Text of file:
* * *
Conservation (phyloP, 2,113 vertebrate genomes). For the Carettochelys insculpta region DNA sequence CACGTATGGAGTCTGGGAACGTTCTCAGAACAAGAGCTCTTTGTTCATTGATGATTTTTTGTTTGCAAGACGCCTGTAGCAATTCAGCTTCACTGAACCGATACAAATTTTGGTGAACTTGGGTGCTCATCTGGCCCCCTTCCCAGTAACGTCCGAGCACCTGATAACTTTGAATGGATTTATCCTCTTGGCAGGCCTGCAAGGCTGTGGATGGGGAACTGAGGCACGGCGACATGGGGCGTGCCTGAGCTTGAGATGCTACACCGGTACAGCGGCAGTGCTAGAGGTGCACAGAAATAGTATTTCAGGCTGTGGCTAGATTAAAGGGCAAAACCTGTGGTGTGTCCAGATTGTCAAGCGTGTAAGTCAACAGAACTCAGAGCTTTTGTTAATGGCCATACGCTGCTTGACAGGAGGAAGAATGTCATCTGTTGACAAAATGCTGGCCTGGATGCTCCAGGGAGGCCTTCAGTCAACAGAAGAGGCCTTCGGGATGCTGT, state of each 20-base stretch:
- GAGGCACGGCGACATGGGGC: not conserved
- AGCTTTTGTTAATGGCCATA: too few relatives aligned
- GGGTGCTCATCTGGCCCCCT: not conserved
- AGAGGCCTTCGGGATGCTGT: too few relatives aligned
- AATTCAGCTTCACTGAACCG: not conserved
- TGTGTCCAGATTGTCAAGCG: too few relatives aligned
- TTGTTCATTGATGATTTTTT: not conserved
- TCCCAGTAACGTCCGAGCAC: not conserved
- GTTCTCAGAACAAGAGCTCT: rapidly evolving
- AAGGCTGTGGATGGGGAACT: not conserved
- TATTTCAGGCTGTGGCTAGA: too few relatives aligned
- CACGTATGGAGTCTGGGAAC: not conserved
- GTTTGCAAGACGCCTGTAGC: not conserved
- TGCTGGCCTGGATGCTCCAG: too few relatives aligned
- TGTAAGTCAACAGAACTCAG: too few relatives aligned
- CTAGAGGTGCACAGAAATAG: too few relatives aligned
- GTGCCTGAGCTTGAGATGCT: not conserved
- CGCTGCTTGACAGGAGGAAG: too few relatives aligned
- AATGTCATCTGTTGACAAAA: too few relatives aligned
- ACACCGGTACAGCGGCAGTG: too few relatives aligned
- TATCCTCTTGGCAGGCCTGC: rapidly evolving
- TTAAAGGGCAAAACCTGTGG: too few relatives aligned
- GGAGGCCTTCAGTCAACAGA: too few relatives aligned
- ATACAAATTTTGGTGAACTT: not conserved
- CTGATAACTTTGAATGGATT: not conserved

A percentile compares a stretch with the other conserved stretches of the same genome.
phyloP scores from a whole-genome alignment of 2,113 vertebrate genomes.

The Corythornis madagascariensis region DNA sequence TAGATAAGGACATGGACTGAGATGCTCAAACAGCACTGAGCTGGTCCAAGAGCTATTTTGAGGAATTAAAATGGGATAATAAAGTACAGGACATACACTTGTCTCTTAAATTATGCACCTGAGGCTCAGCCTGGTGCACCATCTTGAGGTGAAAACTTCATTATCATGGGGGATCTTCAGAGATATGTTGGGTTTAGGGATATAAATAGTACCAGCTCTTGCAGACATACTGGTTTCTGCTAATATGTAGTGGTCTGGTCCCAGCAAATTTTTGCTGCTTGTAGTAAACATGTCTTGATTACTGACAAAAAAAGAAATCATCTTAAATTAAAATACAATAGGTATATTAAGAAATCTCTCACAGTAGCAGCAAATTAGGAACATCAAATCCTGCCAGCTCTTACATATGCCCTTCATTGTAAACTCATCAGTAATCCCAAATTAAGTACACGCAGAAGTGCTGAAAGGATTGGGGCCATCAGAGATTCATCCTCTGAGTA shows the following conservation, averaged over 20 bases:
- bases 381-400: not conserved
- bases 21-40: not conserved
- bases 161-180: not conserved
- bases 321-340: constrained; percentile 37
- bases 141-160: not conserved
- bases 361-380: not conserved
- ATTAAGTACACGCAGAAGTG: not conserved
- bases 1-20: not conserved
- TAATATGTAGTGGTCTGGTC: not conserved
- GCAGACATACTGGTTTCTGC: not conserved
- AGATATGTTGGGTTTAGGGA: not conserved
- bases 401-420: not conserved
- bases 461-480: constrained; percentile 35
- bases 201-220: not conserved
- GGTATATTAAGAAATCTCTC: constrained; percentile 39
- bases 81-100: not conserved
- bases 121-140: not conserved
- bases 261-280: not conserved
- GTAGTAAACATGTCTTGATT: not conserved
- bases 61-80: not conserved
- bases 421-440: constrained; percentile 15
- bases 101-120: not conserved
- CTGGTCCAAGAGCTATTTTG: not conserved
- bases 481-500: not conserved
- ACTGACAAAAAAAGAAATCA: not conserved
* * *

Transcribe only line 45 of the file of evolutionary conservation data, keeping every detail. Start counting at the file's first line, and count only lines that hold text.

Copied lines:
- bases 81-100: not conserved